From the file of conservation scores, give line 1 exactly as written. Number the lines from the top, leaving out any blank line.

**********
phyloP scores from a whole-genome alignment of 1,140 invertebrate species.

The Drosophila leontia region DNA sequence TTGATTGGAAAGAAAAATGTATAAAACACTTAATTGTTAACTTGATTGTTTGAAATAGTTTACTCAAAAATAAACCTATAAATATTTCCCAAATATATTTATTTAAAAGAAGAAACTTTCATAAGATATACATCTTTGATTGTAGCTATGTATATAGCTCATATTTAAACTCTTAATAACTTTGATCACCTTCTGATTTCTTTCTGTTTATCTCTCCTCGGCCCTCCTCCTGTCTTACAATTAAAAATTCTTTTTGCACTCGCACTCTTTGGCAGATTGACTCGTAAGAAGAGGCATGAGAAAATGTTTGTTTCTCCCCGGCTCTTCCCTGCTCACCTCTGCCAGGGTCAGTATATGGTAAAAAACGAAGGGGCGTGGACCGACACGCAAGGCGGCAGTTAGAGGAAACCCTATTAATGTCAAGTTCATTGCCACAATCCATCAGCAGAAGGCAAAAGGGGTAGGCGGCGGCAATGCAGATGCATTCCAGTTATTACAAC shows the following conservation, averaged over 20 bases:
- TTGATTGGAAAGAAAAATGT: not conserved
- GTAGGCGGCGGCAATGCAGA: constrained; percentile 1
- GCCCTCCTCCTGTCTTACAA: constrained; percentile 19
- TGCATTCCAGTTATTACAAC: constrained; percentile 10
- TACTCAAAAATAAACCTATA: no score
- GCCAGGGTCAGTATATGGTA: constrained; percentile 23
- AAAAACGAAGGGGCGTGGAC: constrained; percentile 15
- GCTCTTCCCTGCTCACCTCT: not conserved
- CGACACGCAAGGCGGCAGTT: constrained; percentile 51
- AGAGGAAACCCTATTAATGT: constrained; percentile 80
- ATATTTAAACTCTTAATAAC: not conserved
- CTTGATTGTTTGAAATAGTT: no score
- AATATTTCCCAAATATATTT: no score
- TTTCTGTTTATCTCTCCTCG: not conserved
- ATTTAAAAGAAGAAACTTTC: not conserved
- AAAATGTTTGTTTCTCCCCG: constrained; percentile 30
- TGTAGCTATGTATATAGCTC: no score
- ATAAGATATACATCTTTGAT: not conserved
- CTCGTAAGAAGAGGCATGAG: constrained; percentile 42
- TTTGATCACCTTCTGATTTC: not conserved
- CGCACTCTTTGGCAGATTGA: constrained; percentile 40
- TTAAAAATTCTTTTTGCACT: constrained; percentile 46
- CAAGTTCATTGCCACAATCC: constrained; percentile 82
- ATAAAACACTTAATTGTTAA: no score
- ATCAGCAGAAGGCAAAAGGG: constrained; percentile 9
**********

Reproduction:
phyloP scores from a whole-genome alignment of 1,140 invertebrate species.